Reports: Las Vegas, Charlotte speedways may cut seating capacity

Photos: Getty Images
2 Comments

Las Vegas Motor Speedway and sister Speedway Motorsports Inc. track Charlotte Motor Speedway may both be in line for facelifts, according to media reports.

A story in Sunday’s Las Vegas Review Journal speculated that a number of seats could be removed after this season.

According to the newspaper, “Seats at LVMS were widened on the front straightaway before the sweeping grandstand between Turns 3 and 4 (were) shoveled under in 2015, reducing capacity to around 108,000. Attendance for last Sunday’s Kobalt 400 was estimated at 70,000. (NASCAR stopped releasing attendance figures in 2013.)

“If the sections in front of the terraces are eliminated, it would trim LVMS capacity to around 80,000.”

NBCSports.com reached out to Las Vegas Motor Speedway officials for comment. In an email reply, Jeff Motley, the speedway’s vice president of communications, stated:

“At this time, we haven’t made any final decisions on what changes, if any, we are going to make,” Motley said. “We are considering making some changes. That’s really all I can tell you at this point.”

Las Vegas Motor Speedway officials announced less than two weeks ago that it would host two NASCAR race weekends in 2018 for the first time in its history, taking away one of two annual race weekends from sister track New Hampshire Motor Speedway.

Turn 4 of Charlotte Motor Speedway may lose some seating capacity, according to a media report.

And then there’s Charlotte Motor Speedway.

According to Monday’s edition of The Charlotte Observer, SMI – which owns nine racetracks including CMS and Las Vegas Motor Speedway – is expected to remove an unspecified number of seats primarily in the area of Turn 4, as well as suites that have lower demand.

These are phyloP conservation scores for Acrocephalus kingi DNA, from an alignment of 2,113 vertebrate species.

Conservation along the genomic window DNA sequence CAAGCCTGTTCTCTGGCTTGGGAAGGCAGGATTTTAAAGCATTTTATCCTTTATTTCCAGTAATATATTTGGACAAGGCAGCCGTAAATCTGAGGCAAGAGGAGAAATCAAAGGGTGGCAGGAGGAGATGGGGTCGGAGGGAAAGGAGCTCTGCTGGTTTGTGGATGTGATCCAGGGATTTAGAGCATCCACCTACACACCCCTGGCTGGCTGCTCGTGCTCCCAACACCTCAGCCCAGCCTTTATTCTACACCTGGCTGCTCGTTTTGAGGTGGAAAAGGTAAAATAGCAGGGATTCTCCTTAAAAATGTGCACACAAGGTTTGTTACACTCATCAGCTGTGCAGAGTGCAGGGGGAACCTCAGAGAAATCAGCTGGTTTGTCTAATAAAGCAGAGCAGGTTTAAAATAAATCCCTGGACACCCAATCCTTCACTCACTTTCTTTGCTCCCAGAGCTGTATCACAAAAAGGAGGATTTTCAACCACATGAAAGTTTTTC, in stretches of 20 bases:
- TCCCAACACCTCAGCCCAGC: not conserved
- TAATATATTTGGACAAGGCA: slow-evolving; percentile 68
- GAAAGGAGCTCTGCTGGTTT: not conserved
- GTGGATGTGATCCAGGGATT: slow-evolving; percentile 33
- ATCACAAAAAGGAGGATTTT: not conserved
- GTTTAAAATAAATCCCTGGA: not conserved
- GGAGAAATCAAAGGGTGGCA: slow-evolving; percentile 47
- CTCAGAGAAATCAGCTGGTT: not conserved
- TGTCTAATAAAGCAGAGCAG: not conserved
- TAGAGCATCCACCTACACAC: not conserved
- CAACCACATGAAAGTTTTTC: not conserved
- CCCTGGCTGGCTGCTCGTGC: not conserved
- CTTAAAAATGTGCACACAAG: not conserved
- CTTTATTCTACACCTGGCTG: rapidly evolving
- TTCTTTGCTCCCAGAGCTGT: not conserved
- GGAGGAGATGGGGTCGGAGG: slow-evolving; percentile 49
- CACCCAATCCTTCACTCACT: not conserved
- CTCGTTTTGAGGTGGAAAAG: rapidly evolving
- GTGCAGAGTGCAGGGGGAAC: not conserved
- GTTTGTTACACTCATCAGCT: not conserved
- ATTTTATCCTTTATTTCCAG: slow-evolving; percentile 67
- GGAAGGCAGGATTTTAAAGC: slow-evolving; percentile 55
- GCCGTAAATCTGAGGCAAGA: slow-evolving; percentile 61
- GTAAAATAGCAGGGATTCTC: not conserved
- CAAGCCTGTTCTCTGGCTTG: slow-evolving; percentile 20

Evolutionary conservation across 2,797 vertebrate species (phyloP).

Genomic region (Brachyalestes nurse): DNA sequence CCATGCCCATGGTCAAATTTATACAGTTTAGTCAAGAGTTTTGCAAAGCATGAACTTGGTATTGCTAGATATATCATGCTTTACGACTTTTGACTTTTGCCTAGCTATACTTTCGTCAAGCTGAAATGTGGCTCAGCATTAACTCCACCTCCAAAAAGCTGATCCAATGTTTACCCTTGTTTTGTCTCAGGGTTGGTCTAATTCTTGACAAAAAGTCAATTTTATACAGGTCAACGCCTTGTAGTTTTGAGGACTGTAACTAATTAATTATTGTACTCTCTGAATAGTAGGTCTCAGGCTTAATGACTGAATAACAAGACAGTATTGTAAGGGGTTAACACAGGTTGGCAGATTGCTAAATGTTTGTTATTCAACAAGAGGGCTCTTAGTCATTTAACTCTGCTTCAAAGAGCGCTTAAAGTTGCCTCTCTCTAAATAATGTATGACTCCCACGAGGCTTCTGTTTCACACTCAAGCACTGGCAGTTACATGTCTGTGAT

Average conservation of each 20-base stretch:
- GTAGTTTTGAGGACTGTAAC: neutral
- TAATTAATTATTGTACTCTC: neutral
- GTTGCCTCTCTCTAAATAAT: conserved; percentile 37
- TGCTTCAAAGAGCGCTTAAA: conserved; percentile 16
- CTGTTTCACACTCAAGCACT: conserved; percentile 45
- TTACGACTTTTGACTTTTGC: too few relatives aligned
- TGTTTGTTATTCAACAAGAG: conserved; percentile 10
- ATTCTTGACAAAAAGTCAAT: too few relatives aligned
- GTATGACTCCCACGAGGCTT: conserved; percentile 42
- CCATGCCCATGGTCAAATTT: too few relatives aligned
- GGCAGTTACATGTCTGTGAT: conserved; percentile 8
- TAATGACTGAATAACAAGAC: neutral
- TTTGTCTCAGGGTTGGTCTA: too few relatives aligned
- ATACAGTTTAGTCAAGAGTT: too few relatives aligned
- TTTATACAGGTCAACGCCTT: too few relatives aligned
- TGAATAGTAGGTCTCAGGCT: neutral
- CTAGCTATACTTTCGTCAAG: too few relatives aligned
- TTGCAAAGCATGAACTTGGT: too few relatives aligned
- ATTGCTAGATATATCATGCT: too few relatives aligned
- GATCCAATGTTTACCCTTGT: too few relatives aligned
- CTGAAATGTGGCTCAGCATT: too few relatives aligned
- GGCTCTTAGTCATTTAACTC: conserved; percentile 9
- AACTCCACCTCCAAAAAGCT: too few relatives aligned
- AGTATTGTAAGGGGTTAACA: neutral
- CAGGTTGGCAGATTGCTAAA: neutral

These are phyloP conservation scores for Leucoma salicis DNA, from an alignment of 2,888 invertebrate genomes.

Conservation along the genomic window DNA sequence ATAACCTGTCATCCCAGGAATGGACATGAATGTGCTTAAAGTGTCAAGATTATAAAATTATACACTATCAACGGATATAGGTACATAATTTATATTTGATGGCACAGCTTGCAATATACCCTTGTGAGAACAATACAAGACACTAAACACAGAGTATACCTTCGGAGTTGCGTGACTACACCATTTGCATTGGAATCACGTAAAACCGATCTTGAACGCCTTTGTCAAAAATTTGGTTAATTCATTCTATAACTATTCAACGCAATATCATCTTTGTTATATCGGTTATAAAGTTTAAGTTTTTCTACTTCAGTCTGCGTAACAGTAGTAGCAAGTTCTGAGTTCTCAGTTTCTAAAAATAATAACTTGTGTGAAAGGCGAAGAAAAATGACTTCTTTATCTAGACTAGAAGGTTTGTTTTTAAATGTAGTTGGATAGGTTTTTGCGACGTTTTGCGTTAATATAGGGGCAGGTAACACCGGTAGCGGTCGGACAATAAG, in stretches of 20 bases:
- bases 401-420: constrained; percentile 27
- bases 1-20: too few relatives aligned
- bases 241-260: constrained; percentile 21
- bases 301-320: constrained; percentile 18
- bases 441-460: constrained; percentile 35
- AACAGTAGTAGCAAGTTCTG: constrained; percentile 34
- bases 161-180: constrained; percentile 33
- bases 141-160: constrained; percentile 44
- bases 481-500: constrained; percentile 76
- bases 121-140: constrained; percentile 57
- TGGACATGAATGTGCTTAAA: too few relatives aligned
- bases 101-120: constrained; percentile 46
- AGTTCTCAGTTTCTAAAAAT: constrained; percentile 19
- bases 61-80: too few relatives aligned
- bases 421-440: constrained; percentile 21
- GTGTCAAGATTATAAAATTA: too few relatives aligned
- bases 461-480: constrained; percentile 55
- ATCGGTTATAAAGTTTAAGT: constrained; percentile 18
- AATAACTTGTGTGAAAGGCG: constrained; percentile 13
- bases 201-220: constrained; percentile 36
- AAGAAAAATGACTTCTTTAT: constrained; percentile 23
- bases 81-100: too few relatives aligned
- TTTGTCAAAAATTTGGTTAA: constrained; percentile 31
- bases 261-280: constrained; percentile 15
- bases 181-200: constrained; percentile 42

The newspaper cited a recent Speedway Motorsports Inc., securities filing that stated that it had repurposed or are repurposing “certain low demand seating areas and suits” at Atlanta Motor Speedway, Charlotte Motor Speedway, Kentucky Speedway, Las Vegas Motor Speedway and New Hampshire Motor Speedway.

“We often use these areas for premium hospitality, advertising and other facility revenue generating uses, and removal also reduces depreciation and certain other operating costs,” the filing stated. “For example, (Charlotte) plans to offer new premium hospitality and entertainment activities, and possibly install solar panels as part of our ‘green initiatives,’ after removal of certain fourth-turn seating in 2017.

“We believe seat removal and alternative use of desirable advertising space help improve pricing power, and provide increased marketing appeal from fuller grandstands because those areas are frequently displayed during television broadcasts, in photos, and are viewable by large numbers of fans attending our speedways.”

Charlotte Motor Speedway vice president of communications Scott Cooper told The Observer, “Every year, we look at ways to modernize the facilities, enhance the fan experience and increase revenues.”

Follow @JerryBonkowski